Soon, Iran managed to capture the top rebel on its own. On February 23, 2010, Iran forced the landing of a passenger plane travelling from Dubai to Kyrgyzstan on its airspace. Abdolmalek Rigi was on board. He was arrested and eventually hanged in June, 2010.
After their leader’s hanging, Jundullah fighters found themselves in a state of chaos and the group remained virtually incapable of launching any major attacks against Iran until recently. In mid-2012, the group renamed itself as Jaish-ul-Adl under the command of Salahuddin Farooqui. Mullah Omar became an important commander of the group.
“Yes, I’m now with Abdolmalek Rigi’s group. It’s now called Jaish-ul-Adl,” Omar confirmed to this scribe.
On October 25 this year, the Jaish-ul-Adl executed its first major attack against Iran near the Pakistani border, killing 16 Iranian border guards. Iran retaliated by hanging 16 ethnic Baloch, suspected of links with militants, the very next day.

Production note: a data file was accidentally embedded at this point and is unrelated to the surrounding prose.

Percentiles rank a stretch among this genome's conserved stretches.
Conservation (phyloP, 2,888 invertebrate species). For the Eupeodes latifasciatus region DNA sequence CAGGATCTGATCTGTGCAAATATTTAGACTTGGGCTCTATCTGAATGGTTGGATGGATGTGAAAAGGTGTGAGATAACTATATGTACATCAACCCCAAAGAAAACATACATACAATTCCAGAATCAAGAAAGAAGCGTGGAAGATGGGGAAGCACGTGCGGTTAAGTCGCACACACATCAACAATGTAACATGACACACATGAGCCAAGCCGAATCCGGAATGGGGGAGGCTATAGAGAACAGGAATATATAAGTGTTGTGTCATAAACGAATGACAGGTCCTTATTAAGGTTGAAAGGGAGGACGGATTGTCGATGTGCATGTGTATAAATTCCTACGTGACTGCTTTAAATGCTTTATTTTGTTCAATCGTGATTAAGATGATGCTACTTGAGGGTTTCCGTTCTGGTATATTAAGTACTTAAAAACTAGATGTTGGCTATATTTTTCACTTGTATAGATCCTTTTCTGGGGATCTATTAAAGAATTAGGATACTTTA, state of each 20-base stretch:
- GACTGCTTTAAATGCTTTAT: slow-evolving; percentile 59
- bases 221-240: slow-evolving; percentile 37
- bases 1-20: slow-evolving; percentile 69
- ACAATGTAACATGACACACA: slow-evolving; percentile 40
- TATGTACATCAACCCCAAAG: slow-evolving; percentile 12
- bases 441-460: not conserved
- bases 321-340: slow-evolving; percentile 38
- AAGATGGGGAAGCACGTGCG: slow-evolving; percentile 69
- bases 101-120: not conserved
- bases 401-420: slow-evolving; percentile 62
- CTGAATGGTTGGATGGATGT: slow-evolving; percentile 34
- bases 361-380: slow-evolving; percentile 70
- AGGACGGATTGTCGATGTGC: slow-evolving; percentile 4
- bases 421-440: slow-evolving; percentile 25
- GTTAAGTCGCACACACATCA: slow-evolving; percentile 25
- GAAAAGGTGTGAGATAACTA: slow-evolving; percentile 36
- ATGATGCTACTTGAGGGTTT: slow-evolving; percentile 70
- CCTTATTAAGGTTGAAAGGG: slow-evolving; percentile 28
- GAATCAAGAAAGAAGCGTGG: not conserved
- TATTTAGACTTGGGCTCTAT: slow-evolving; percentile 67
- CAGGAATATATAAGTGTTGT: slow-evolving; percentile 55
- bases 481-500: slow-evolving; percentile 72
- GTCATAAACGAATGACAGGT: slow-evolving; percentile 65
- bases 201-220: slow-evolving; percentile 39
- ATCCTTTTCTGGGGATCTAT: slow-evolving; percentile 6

The Kulahu missile strikes show Tehran’s determination to crush the new group before it organises itself into another monster for Iran. It was not the first such attempt by Iran.
In August 2012, Iranian ground forces entered 60 kilometres into Pakistani territory and fired mortars on a vehicle carrying Omar’s men near Kulahu. A local peshimam, Balach, was killed and Omar’s brother-in-law was injured. On November 25 in 2012, Iranian forces fired around a dozen rockets in the mountainous Chaghai district of Balochistan. No casualties were reported.
Amidst Iran’s recent claim to have developed ‘the biggest missile-equipped drone’ and the ever-growing talk of US drone strikes in Pakistan, the latest missile attack in Balochistan has led many locals, including Omar, to believe it was a drone strike by Iran. “It was a drone attack. I’m sure about it,” Omar responded when asked about the rumours.
It’s highly unlikely it was a drone attack, but it didn’t violate Pakistan’s sovereignty any less than the drone attack that killed Hakeemullah Mehsud early in November. Therefore, Pakistan’s complete silence over these missile strikes can only be called curious.
The writer is a freelance journalist.
Email: [email protected]
Twitter: @sajidbaluch